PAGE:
How to Handle Publicity When You Have a Job, by Shirley George Frazier. All rights reserved.

It was a proud moment in my professional life when I opened the local Sunday newspaper and saw my picture as the face of a weekend marketplace event.

I was the owner of a gift business and believed that showcasing my gifts at this consumer show was a smart marketing decision. My belief resulted in many sales and a decent amount of referral business in the coming months.

The business was just 1-1/2 years old and wasn’t lucrative enough to sustain my lifestyle, which means I still worked at a full-time job.

Moments after arriving at the job on Monday morning, an employee came to me with his newspaper in hand.

“Shirley, you’re in the paper!” he exclaimed, as if I didn’t know or hadn’t seen my picture.

“What were you doing? You own a business?”

The questions kept coming.

That person showed the paper to another worker, and more people came to my cubicle to announce they now knew about my pursuits.

I owned a business and knew just about everything to say to prospects and customers wanting what I offered, but I hadn’t prepared for co-workers and their questions.

Thankfully, I was not ashamed of my media notoriety. Seeing my face and knowing that potential customers were reading the story was a triumph.

When you own a business, you have to market in whatever way gets the word out about your firm. That means there’s a chance that people employed at a company you still work at will ask questions if they see anything in the media related to you.

Thinking back, I was incensed about the questions. None of the employees were prospects or clients, and I wasn’t working undercover as I did in this article. They were nosy and had no business asking about anything I did outside of the job. Still, people ask, and before you find yourself in this position, you have to be ready to respond tactfully.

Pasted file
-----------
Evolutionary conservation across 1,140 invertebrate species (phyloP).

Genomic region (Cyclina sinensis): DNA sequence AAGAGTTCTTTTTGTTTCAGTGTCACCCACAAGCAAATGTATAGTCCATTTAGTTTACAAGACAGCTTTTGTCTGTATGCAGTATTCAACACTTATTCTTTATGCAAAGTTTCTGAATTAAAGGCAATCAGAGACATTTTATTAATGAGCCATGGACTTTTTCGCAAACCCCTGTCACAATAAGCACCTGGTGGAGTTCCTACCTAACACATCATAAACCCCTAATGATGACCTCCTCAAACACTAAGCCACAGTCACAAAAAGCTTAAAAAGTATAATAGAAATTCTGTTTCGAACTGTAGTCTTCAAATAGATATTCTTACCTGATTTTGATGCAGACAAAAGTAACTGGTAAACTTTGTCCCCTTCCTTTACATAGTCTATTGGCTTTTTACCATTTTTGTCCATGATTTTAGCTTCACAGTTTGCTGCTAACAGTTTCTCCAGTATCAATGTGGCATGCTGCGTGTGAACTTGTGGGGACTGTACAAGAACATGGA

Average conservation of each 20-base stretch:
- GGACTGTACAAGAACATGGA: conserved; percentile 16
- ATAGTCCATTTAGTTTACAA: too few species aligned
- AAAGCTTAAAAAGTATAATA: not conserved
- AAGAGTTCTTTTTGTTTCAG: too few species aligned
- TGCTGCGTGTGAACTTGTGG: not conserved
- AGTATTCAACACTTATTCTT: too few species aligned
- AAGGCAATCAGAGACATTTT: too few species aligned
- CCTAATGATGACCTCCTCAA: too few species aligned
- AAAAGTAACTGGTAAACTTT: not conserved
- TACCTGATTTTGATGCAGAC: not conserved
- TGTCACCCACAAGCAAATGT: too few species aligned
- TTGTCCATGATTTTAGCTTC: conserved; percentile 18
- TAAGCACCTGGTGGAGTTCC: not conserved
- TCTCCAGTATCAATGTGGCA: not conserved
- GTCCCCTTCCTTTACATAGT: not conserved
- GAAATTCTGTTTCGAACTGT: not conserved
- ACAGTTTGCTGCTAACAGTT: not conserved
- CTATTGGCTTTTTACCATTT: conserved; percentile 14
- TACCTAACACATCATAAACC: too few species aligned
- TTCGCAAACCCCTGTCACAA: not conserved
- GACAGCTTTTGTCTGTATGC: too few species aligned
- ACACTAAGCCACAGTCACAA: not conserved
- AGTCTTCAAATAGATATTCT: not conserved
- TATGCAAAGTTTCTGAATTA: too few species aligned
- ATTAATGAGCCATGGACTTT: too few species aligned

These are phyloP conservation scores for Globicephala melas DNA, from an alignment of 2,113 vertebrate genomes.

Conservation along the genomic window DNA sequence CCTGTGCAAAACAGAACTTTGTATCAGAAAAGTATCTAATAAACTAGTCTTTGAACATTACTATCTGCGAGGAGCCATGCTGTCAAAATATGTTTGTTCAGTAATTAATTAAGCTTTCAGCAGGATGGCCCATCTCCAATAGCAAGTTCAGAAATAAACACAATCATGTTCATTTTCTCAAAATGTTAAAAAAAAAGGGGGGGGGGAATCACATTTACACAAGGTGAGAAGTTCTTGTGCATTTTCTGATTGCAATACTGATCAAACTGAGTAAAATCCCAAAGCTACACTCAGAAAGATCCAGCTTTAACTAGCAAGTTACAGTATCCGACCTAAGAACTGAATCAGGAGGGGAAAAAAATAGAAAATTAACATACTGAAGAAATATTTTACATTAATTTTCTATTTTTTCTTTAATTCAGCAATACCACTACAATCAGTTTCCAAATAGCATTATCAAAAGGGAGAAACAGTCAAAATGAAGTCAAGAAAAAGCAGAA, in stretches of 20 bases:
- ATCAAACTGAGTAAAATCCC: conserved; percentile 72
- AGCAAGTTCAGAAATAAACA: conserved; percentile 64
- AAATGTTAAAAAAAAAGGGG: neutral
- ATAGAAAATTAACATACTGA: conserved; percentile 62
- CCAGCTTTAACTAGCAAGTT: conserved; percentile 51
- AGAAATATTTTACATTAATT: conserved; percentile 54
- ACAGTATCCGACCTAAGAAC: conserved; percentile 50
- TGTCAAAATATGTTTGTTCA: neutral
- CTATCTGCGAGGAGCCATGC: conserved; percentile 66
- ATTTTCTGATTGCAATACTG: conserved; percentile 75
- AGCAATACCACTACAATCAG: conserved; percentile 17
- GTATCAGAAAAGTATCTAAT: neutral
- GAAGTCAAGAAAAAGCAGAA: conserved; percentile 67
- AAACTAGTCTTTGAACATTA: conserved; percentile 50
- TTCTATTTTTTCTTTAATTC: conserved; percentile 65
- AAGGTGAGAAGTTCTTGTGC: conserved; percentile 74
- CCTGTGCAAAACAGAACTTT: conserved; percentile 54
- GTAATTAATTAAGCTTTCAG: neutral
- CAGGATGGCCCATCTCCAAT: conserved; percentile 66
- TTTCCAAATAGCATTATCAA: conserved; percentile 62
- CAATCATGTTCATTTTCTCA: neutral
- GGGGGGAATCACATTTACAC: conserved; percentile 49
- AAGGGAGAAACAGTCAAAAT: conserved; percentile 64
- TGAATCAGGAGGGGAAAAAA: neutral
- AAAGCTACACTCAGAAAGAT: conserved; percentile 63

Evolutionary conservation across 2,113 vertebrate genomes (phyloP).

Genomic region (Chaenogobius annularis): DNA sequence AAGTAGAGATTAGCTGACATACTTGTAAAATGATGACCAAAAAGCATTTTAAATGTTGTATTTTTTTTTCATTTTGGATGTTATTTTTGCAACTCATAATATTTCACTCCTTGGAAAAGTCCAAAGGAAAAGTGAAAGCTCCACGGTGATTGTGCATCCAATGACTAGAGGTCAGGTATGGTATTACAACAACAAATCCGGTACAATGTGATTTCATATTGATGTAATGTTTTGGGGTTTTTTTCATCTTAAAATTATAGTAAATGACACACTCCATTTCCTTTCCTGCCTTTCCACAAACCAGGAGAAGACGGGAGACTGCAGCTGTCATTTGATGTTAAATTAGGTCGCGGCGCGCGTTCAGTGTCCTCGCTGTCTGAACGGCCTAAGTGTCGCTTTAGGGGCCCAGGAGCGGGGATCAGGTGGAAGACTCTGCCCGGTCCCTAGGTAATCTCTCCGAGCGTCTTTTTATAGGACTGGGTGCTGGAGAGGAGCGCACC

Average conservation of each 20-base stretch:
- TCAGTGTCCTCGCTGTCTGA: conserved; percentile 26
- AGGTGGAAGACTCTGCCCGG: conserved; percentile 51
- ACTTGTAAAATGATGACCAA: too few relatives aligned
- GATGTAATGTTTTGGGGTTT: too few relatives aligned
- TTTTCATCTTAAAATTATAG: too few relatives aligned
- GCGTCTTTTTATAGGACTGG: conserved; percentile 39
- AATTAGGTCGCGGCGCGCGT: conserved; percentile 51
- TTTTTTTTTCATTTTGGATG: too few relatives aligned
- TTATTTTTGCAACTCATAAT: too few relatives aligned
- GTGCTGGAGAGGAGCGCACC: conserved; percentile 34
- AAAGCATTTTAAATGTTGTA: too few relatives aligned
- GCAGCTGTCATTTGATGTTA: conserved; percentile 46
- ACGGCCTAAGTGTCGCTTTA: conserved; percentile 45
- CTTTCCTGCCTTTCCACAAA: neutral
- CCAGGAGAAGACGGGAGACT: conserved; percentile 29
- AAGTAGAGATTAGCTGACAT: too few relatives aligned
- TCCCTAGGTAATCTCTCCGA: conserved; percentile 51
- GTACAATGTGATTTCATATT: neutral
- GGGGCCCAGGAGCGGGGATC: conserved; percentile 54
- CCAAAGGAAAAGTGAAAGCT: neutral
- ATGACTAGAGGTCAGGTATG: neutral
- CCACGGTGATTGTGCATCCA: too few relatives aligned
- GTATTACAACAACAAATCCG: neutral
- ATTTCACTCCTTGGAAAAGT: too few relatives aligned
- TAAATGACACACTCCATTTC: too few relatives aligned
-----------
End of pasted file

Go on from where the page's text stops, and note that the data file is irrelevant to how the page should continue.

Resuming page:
How to handle it

What you are creating with your business defines part of your life’s purpose. Be proud. However, decide in advance how much you’re willing to share with people who are not entrepreneurial, especially at a job.

If a boss learns about your outside pursuits (and trust me, the boss will find out from a menacing worker), also be ready for questions in her closed-door office.

You have the right to pursue whatever you wish in life, and if the media comes calling, do not back away. Business is challenging, and getting media exposure is part of the glamour and risk you take to succeed.

Depending on the questions, you might respond with:

  • “Thanks, but it’s not something I talk about here.”
  • “I keep my home and work lives separate, and I hope you can respect that.”
  • “I don’t discuss at the job what I do on my own time, but thanks for your interest.”

Keep a level head when responding no matter what you say. Try to keep your temper down and positive energy high. You don’t want what you achieved for your business to be crushed by other people’s inquisitiveness.

Also important is realizing that you are now being watched closer than before. Your Internet use on the job may be monitored, and the same is true about your telephone usage. Of course, your cellphone is the go-to device, but any long-term time spent away from your desk will be questioned. An employer can begin building a case for termination if it’s thought that you plan to leave, and that case may deny you unemployment benefits if you’re terminated before your business generates enough income to fund your lifestyle.

Live with no regrets

Remember, the publicity you pursue on your own time is your business. Go after media attention as often as possible. Do not stay away from opportunities unless you’re so concerned about employment that you can’t take a chance on losing that job. Stay mindful, though, that a job can be terminated at any time. You don’t want to think back and say, “I could have ______” or “I wish I had ______.”

Looking back at the above picture and story, captured in the summer of 1992, I would do it all over again. The only change I’d make would be preparing for the onslaught of questions from co-workers who felt it was okay to hound me about my pursuits during non-working hours.

How would you handle it?

Shirley George Frazier

Shirley George Frazier is recognized worldwide as one of the foremost experts on marketing strategies for small businesses and creative professionals who operate firms without employee assistance. In business since 1990, Shirley is president and CEO of Sweet Survival LLC®, a firm specializing in creative business and marketing support. Shirley transforms systems by assisting professionals to start and manage productive work environments, For more information or to invite Shirley George Frazier to your next event, call 973-279-2799 or email

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